Licitra's embezzlement continued until his position at the school was eliminated in 2006. He was arrested in July 2007, after officials at the Diocese of Norwich discovered the scam, and is currently serving a seven-year prison sentence.

In the meantime, St. Bernard filed a civil lawsuit in an attempt to recoup some of its losses.

The school, noting that it was a longtime customer of Bank of America, argued that the bank violated its own policies and let Licitra open a checking account in the school's name even though he was not an authorized signer of documents for the school's accounts. The bank even failed to disclose the existence of the illicit account to the school's accountants for four years in a row, the school complains.

After hearing all of the evidence, the jury found that Bank of America was negligent, breached its contract with the plaintiff, and violated sections of Connecticut banking law and Uniform Commercial Code. Jurors found Bank of America 95 percent liable for Licitra's actions and St. Bernard 5 percent liable.

Bank of America's legal position has been that the lawsuit should have been thrown out because St. Bernard officials took too long to notify the bank about the unauthorized transactions. The bank has deposit account agreements which require customers to review monthly bank statements and to report any questionable transactions within 60 days. Any customer not acting within this time frame, according to the agreements, is barred from bringing "any legal proceeding or action against us to recover any amount alleged to have been improperly paid out of your account."

During the trial, New London Superior Court Judge James Devine declared that those exculpatory clauses—requiring St. Bernard to notify Bank of America about problems within 60 days in order to be able to sue the bank—were contrary to Connecticut public policy. He cited the 1995 case of Hanks v. Powder Ridge Restaurant Corp., in which the Supreme Court held that it was against the public interest to allow a ski resort to limit its liability through an exculpatory contract clause.

And so, in an apparent issue of first impression, Devine interpreted Connecticut General Statute Section 42a-4-103 to find that the Bank of America deposit agreements were unenforceable. The law states: "Parties to the agreement cannot disclaim a bank's responsibility for its lack of good faith or failure to exercise ordinary care or limit the measure of damages for the lack of failure. However, the parties may determine by agreement the standards by which the bank's responsibility is to be measured if those standards are not manifestly unreasonable."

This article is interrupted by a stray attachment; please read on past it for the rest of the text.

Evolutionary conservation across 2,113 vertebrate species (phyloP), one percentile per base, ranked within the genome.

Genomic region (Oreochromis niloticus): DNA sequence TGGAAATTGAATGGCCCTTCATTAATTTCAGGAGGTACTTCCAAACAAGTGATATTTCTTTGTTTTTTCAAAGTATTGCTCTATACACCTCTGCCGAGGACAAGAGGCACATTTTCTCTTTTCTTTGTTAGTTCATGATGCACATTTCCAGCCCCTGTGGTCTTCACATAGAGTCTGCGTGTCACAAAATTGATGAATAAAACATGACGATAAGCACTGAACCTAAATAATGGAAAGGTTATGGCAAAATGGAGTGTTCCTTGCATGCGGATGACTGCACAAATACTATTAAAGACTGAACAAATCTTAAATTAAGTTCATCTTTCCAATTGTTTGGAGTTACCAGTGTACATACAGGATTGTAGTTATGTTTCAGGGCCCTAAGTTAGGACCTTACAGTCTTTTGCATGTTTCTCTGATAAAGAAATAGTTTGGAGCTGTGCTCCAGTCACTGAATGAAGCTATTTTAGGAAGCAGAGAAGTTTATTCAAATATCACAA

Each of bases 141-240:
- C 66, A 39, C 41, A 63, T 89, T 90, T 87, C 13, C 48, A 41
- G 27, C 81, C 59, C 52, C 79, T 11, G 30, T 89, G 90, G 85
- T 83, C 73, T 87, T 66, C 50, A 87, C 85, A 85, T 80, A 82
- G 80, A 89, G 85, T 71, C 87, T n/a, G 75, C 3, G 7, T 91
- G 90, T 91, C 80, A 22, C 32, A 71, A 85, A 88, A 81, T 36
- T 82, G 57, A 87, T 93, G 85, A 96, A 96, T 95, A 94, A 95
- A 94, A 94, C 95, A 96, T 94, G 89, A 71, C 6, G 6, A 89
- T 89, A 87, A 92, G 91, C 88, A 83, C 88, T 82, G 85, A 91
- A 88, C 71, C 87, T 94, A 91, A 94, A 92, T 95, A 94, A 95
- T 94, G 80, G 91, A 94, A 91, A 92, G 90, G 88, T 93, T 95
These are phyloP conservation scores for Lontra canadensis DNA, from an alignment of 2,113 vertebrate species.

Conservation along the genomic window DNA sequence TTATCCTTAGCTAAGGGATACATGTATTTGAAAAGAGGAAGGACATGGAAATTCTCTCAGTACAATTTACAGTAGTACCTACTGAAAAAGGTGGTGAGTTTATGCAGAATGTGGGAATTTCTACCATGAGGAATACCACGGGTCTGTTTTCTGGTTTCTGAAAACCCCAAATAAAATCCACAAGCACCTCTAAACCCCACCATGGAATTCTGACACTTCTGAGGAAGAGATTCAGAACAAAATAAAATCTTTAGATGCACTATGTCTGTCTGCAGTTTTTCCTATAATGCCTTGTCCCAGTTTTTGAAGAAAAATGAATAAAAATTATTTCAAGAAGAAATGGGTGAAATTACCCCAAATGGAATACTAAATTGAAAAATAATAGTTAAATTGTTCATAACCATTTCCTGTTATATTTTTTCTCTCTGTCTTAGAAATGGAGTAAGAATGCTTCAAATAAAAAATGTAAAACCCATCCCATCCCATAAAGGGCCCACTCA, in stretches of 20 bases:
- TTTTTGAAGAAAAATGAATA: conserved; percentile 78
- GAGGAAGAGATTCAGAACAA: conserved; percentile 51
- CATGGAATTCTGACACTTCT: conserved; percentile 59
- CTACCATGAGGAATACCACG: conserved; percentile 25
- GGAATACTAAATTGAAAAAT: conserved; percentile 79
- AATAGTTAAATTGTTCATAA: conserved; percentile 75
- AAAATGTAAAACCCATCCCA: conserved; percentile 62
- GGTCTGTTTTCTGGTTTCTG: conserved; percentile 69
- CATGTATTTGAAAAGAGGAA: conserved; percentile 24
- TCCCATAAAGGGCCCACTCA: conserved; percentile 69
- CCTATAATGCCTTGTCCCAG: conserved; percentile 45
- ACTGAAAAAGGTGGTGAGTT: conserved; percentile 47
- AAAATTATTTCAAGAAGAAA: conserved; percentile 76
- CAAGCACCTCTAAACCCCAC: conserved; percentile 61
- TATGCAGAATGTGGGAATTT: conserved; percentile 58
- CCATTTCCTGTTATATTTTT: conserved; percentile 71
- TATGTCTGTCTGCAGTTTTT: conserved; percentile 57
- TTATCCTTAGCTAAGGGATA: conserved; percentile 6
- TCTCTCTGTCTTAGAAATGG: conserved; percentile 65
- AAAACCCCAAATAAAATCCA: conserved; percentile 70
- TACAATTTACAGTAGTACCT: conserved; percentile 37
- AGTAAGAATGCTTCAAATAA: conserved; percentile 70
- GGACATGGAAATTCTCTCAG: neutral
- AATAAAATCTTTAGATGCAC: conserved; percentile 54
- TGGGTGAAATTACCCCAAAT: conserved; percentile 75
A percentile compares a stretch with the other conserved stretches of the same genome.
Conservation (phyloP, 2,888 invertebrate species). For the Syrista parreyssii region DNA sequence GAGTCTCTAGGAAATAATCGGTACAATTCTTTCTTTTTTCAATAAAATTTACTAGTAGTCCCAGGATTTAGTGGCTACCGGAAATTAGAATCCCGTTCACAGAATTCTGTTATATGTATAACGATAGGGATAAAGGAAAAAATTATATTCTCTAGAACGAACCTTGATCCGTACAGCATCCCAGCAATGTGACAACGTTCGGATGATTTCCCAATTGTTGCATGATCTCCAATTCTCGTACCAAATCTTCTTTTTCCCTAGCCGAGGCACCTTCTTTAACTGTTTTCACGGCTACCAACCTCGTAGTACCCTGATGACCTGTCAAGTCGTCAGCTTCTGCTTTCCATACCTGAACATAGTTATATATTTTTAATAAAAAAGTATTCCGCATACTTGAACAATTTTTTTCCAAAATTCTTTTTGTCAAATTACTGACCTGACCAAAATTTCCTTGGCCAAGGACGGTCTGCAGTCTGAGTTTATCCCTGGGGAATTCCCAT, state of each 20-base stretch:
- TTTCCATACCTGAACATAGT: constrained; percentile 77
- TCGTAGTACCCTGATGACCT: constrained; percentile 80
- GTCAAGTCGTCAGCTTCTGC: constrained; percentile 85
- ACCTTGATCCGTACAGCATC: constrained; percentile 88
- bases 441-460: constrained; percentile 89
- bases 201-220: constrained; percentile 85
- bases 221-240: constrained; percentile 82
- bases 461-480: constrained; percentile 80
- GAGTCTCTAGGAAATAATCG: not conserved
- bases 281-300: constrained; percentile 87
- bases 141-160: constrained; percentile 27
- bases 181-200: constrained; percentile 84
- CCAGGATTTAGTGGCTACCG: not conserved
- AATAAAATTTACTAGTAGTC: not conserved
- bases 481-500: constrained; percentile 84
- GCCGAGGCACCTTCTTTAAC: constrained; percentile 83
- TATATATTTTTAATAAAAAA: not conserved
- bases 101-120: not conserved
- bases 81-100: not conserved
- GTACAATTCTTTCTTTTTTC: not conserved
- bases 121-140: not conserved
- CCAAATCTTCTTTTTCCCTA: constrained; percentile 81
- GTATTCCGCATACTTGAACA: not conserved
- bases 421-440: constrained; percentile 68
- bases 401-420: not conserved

Devine reasoned that the "exculpatory language in the agreement affects the public interest adversely, and, therefore, it is unenforceable because it violates public policy."

The result of the judge's ruling, Bank of America said, was that the trial jury was not permitted to see the deposit account agreements that were in effect at the time.

In appealing the trial court ruling, Bank of America says that the point of the deposit account agreement is not to absolve the bank of liability if it fails to operate in good faith and with ordinary care. Instead, the bank argues, the agreement is just setting out a procedure that customers—including the school—must follow in order to make a legal claim.

Other jurisdictions allow banks to have similar-length notice periods, Bank of America further argued.

The Connecticut Bankers Association has filed an amicus brief in the case. That brief argues that public policy does support exculpatory clauses in the contractual relationship between banks and their depositors. The organization said the bank's exculpatory clause isn't really comparable to that of the ski resort, which is designed to limit liability for physical injuries sustained by customers who are invited onto the resort's property.

"While the invitee to the ski area may have no ability to control the risk they take in using the ski area, the depositor has control over its deposits insofar as it can review activity in its account on a monthly basis," Jeffrey Mirman and David Wiese, of Hinckley, Allen & Snyder in Hartford, wrote in the bankers' amicus brief.

Contractual provisions limiting the amount of time account holders have to notify banks of account irregularities are vital to detecting fraudulent activity early on. If the trial court decision is not overturned, the association said Connecticut will become an outlier in fraud prevention in the United States. Fraud losses will skyrocket, the association warns.

St. Bernard counters that the reason for barring exculpatory clauses exists outside of the context of winter recreation. Exculpatory clauses have no place in the banking industry, the school countered, because account agreements are "contracts of adhesion," meaning banks have "a decisive advantage of bargaining strength" over their patrons.

To allow exculpatory clauses, such as the one used by Bank of America, "would allow banks to run roughshod over our legislature and their customers alike," St. Bernard's lawyers said.

Further, the school's lawyers argue, even if St. Bernard had a responsibility to review its bank statements for suspect transactions, that requirement applied only to the bank officials operating a fund account, not a fraudulent account that school officials had no idea even existed.

Gerald Garlick, of Krasow, Garlick & Hadley in Hartford, is representing Bank of America. He declined comment. Cassie Jameson and Michael Colonese, of Brown Jacobson in Norwich, are representing the school. They, too, declined comment.

But Ryan Barry, of Barry and Barall in Manchester, and former cochairman of the General Assembly's Banks Committee, said that Devine is a well-regarded judge and his reasoning could be persuasive to the Supreme Court. Even though Connecticut would be in the minority of states in barring banks from putting contractual limits on how much time depositors have to flag fraudulent account transactions, Connecticut does not have to follow the majority rule, said Barry, who has no role in the case.

"The courts in our state sometimes lead the way in many areas of the law," Barry said.

A new wrinkle in awarding Office of Conflict Counsel contract

Submitted by Amaris Elliott-Engel on Thu, 01/16/2014 - 13:05